Stiffer punishments for Parliament to decide

POSTED: 03/11/11 4:47 PM

St. Maarten – Justice Minister Roland Duncan has told Members of Parliament that they’ll have a concrete chance to set “stiffer punishments” as a deterrent for crime when he presents them with the new Penal Code. He was responding to questions and comments in a meeting of the Central Committee of Parliament where several MPs queried whether stiffer penalties would be a good deterrent for crime.

Duncan gave no date for the submission but revealed that the proposed minimum sentences in the new Penal Code are lower than what they are now. Whether these minimums need to be higher and whether there are sufficient proposed alternatives to prison sentences is something that he’s left to Parliament to consider.
“Our Code of Criminal Procedure needs to be uniform with the others in the Kingdom, but our Penal Code does not have to be uniform,” Duncan said.
One example the Minister used in terms of sentences is the 30 year maximum sentence for murder. Judges only use that figure if the crime is particularly heinous. Duncan believes each MP will have to ask themselves whether that amount is too much or too little. Next to that he said they must consider the expense related to imprisonment. The current cost estimate is 300 guilders per day, per prisoner. House arrest has also been thrown out, but Duncan said the cost for using the technology is prohibitive.
“When we use one of those bracelets it’s a continuous cell phone call and those are expensive,” Duncan said.

The matter of stiffer penalties was first raised by National Alliance MP Frans Richardson. He wanted to know what tools MPs needed to give the judiciary to allow them to do their work and what types of sentences would serve as deterrents. His party colleague George Pantophlet also stressed the point of stiffer penalties and queried how the island could meet international standards but impose stiffer penalties.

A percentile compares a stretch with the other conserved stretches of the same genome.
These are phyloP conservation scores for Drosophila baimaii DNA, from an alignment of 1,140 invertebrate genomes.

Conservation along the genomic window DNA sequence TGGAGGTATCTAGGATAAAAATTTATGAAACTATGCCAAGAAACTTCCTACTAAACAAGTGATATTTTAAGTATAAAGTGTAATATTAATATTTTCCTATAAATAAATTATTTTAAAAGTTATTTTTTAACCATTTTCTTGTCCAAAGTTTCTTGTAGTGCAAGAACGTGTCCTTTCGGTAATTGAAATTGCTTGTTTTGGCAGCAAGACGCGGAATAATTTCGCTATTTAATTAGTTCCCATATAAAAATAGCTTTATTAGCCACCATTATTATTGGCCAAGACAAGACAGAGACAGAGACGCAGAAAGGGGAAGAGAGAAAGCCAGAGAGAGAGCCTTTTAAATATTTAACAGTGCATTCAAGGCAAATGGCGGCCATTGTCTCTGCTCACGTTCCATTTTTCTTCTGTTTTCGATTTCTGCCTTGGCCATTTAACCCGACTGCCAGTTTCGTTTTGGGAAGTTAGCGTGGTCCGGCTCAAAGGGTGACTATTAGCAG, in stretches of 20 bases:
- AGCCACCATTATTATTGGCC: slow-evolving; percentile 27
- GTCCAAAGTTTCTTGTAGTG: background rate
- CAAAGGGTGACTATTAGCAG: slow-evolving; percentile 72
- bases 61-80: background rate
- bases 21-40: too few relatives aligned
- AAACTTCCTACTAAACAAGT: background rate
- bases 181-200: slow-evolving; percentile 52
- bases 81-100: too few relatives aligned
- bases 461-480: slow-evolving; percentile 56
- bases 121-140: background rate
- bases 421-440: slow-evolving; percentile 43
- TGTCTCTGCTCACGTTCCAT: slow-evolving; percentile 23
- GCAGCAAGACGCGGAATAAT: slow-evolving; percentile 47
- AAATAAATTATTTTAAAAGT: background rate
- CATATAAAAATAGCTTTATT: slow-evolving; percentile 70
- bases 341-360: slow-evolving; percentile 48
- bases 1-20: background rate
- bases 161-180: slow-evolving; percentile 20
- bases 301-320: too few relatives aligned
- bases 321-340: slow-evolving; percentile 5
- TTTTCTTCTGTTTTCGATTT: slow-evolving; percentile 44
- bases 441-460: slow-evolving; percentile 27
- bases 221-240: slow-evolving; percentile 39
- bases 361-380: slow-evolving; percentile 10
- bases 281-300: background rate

“For example we see in some countries that the death penalty is legal, but for others they get in trouble with international organizations like the United Nations. So how do we find the balance,” Pantophlet queried even though he is “against the death penalty”.

Louie Laveist, also of the National Alliance, urged his colleagues to be careful when considering stiffer penalties and told the Minister to ensure he consulted with especially the judges so that the stiffer penalties would not become “inefficient, ineffective and useless paper tigers.”
“Let us be sure we’re using our time effectively,” Laveist said.
In reply Duncan pointed out that St. Maarten’s constitution forbids the death penalty and that he also personally disagrees with using it as punishment, because of the cost and because he does not believe it is a real punishment.
“Punishment is the realization that you’ve done wrong and having to live with the guilt of what you’ve done. Ending someone’s life does not necessarily allow that,” Duncan said.
The minister also made it clear that the judges are expected to follow the laws that Parliament enacts and so he does not believe there will be issues with implementation of whatever punishments are eventually approved.

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